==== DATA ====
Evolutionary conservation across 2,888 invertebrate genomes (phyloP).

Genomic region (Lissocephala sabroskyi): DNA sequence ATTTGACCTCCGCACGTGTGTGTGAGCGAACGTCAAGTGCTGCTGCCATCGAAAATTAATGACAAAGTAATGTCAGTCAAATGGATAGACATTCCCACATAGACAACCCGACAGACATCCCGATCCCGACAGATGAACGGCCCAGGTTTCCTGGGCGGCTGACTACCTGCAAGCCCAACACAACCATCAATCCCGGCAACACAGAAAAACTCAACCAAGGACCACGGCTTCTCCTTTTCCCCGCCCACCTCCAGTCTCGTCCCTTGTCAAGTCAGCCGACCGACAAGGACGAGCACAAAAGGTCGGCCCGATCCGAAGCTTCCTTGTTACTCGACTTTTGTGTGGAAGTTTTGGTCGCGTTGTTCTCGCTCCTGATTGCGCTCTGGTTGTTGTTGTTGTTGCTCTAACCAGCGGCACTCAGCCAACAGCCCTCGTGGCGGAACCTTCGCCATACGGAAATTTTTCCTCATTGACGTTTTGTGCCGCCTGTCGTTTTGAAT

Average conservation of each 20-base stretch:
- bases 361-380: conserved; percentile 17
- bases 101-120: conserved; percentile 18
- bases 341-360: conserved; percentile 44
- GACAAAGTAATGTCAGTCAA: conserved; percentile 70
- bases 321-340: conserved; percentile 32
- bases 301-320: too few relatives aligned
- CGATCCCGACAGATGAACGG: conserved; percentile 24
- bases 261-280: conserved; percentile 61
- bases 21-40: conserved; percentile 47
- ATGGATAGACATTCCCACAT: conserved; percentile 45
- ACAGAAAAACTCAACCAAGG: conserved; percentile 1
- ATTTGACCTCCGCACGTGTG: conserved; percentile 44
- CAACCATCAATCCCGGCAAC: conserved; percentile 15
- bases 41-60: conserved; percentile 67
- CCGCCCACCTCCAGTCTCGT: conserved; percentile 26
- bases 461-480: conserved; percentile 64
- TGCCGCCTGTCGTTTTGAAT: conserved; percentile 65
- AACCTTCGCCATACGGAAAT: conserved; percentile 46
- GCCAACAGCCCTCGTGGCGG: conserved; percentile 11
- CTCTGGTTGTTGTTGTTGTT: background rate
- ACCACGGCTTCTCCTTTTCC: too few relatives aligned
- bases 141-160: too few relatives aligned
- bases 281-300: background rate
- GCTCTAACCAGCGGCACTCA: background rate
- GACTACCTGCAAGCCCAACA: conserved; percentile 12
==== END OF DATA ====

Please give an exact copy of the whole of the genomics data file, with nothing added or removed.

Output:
Evolutionary conservation across 2,888 invertebrate genomes (phyloP).

Genomic region (Lissocephala sabroskyi): DNA sequence ATTTGACCTCCGCACGTGTGTGTGAGCGAACGTCAAGTGCTGCTGCCATCGAAAATTAATGACAAAGTAATGTCAGTCAAATGGATAGACATTCCCACATAGACAACCCGACAGACATCCCGATCCCGACAGATGAACGGCCCAGGTTTCCTGGGCGGCTGACTACCTGCAAGCCCAACACAACCATCAATCCCGGCAACACAGAAAAACTCAACCAAGGACCACGGCTTCTCCTTTTCCCCGCCCACCTCCAGTCTCGTCCCTTGTCAAGTCAGCCGACCGACAAGGACGAGCACAAAAGGTCGGCCCGATCCGAAGCTTCCTTGTTACTCGACTTTTGTGTGGAAGTTTTGGTCGCGTTGTTCTCGCTCCTGATTGCGCTCTGGTTGTTGTTGTTGTTGCTCTAACCAGCGGCACTCAGCCAACAGCCCTCGTGGCGGAACCTTCGCCATACGGAAATTTTTCCTCATTGACGTTTTGTGCCGCCTGTCGTTTTGAAT

Average conservation of each 20-base stretch:
- bases 361-380: conserved; percentile 17
- bases 101-120: conserved; percentile 18
- bases 341-360: conserved; percentile 44
- GACAAAGTAATGTCAGTCAA: conserved; percentile 70
- bases 321-340: conserved; percentile 32
- bases 301-320: too few relatives aligned
- CGATCCCGACAGATGAACGG: conserved; percentile 24
- bases 261-280: conserved; percentile 61
- bases 21-40: conserved; percentile 47
- ATGGATAGACATTCCCACAT: conserved; percentile 45
- ACAGAAAAACTCAACCAAGG: conserved; percentile 1
- ATTTGACCTCCGCACGTGTG: conserved; percentile 44
- CAACCATCAATCCCGGCAAC: conserved; percentile 15
- bases 41-60: conserved; percentile 67
- CCGCCCACCTCCAGTCTCGT: conserved; percentile 26
- bases 461-480: conserved; percentile 64
- TGCCGCCTGTCGTTTTGAAT: conserved; percentile 65
- AACCTTCGCCATACGGAAAT: conserved; percentile 46
- GCCAACAGCCCTCGTGGCGG: conserved; percentile 11
- CTCTGGTTGTTGTTGTTGTT: background rate
- ACCACGGCTTCTCCTTTTCC: too few relatives aligned
- bases 141-160: too few relatives aligned
- bases 281-300: background rate
- GCTCTAACCAGCGGCACTCA: background rate
- GACTACCTGCAAGCCCAACA: conserved; percentile 12